By MARCI WILSON M.S.
Teacher for the Deaf and Hard of Hearing,
Carson City School District, Nevada, USA
Sports and the Deaf
I recently attended a high school basketball game. One of
the team members on the other team was deaf. I was very interested since this player was one of my former
students; also, I had worked with the interpreter for several years a few years ago. I was fascinated to see how these two worked
together. I also watched the coach and all team members adapt communication.
The interpreter watched carefully, understood all the plays, and knew exactly where to be. If there was a
time out, she was either next to the coach, signing, or directly across from the deaf athlete, signing. When the deaf student was
playing, she positioned herself on side lines in his direct line of view and signed information the coach was giving.
The student's eyes were always moving. Not only did he have to watch the game, his teammates, his
opponents, the person he was guarding, and all the other things basketball players must be aware of; but he also had to
keep looking to the interpreter and the coach for additional information others could hear. I could not see any
excuses made for this team member. He made baskets, got rebounds, guarded zone or opponents as called for, attended to time out
instructions, communicated with his teammates on the floor, and his coach on the sidelines. The team had developed some very
subtle manual cues to assist not only in communication, but in "keeping secrets".
He wants to go on to college and play sports.
GO FOR IT!!
Deaf have made important contributions to sports both in the past and the present.
1. Paul D. Hubbard, quarterback for Gallaudet University, 1892, 1893, 1894, and 1895, claims credit for the
invention of the football huddle. When Pauls deaf team at Gallaudet, a university for the deaf, played against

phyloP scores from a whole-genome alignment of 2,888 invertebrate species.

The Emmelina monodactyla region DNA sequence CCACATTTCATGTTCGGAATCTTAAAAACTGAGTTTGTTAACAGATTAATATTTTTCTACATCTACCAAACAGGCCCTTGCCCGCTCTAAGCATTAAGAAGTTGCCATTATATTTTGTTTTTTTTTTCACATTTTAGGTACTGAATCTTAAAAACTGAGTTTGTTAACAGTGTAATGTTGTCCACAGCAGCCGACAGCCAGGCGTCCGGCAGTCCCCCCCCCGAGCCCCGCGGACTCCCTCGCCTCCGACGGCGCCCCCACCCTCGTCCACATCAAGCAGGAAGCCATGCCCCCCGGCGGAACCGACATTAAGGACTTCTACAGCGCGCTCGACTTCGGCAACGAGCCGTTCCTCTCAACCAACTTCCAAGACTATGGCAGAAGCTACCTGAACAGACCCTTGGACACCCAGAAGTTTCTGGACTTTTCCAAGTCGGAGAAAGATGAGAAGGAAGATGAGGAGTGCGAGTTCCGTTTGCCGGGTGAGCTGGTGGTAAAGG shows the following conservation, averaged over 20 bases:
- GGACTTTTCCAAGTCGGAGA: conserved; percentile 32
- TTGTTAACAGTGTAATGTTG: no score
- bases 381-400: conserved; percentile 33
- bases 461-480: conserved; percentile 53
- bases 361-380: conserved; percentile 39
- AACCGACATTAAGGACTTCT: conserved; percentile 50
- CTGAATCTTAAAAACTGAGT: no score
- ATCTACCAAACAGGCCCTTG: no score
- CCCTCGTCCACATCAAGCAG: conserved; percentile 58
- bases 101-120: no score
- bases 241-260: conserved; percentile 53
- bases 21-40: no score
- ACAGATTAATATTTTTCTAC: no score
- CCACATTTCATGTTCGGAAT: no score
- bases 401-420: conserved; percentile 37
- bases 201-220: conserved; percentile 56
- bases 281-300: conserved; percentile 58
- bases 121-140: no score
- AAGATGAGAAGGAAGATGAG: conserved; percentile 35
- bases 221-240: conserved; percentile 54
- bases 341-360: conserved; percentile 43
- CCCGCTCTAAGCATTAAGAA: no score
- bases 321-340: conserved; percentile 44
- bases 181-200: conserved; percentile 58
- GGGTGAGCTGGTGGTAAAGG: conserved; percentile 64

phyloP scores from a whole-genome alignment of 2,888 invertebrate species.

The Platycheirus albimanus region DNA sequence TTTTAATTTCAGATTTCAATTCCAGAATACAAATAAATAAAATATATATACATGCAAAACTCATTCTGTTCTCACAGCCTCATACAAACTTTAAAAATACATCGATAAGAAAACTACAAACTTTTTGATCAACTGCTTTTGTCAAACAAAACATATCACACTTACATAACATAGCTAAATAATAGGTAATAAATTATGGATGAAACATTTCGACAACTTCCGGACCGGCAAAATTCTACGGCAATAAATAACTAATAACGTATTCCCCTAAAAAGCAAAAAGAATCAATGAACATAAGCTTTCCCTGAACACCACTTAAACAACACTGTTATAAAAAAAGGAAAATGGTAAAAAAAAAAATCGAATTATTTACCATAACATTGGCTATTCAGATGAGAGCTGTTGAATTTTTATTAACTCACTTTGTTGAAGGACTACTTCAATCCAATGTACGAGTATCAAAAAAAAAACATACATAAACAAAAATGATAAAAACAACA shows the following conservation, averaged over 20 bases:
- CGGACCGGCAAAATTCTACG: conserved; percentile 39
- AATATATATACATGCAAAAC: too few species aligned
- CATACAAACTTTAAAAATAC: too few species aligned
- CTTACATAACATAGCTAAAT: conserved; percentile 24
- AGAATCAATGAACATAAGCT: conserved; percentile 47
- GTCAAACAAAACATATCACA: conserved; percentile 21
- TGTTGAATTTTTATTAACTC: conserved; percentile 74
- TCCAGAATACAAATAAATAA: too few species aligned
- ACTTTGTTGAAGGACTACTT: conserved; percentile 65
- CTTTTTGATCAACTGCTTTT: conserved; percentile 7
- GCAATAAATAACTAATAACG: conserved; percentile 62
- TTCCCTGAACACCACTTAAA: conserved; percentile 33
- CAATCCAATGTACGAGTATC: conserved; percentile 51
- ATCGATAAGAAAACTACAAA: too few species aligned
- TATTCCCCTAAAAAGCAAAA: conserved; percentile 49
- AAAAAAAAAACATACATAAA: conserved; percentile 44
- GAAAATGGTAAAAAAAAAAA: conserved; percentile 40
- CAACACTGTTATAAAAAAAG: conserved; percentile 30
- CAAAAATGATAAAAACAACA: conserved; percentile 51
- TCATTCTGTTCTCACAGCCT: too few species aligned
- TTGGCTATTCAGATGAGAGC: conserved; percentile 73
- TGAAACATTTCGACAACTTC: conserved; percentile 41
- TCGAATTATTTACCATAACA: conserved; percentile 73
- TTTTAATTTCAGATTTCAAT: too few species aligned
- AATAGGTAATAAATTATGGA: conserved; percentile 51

other deaf teams, Paul wanted to keep signals private so they began to "huddle" and sign. (Reference Deaf Heritage: A
Narrative History of Deaf America, Jack R. Gannon 1981.)
2. William Ellsworth Hoy, "Dummy" Hoy, 1862-1961, was the first deaf player in major league baseball. He may
have started the use of hand signals that are still used today in the game of baseball throughout the world. Here is a quote from
"When he began his professional career in Oshkosh, all umpires' calls were shouted. While at bat, Hoy had to ask his
catcher if a ball or strike had been called. The opposing pitcher took advantage of Hoy's distraction, quick-pitching
him--sending out the next pitch before he was ready. ... Around 1887, Hoy wrote out a request to the third-base coach, asking him
to raise his left arm to indicate a ball, his right arm for a strike. Hoy could follow the hand signals after each pitch, and be
ready for the next. And the umpires and other players found these signal so useful that they became standard practice--they-re
still used everywhere. Hoy adapted the"out" and "safe" signals from ASL."
"Thus, the intricate system of baseball hand signals--the umpire's signals, manager's call signals to
batters, and the outfielders' call signals now used in all levels of baseball and softball, can be traced to him."
3. Curtis Pride, 1968, is a Major League Baseball outfielder who plays for the Los Angeles of Anaheim as of
2004. He is 85% deaf, can speak, reads lips, and is fluent in sign language. He started a foundation, Together With
Pride, to help deaf and hard of hearing youth. (See
4. Ryan Ketchner, 1982, is a left-handed pitcher in the San Diego Padres organization. He is deaf, but he
wears hearing aids in both ears to help him be aware of the presence of sound and vibrations. Here is a quote from Wikipedia,
the free encyclopedia:
Ketchner says his only disadvantage is that he isn't able to hear the communication that takes place on
the infield--who is calling for the popup, who is covering on a bunt, etc. And if the catcher wants to go to the mound to speak
with Ketchner, he must take off his catcher's mask in order for the pitcher to be able to read his lips. Ketchner is so
adept at lip-reading that he was able to pick up the words of the coach in the opposing dugout during a high school game.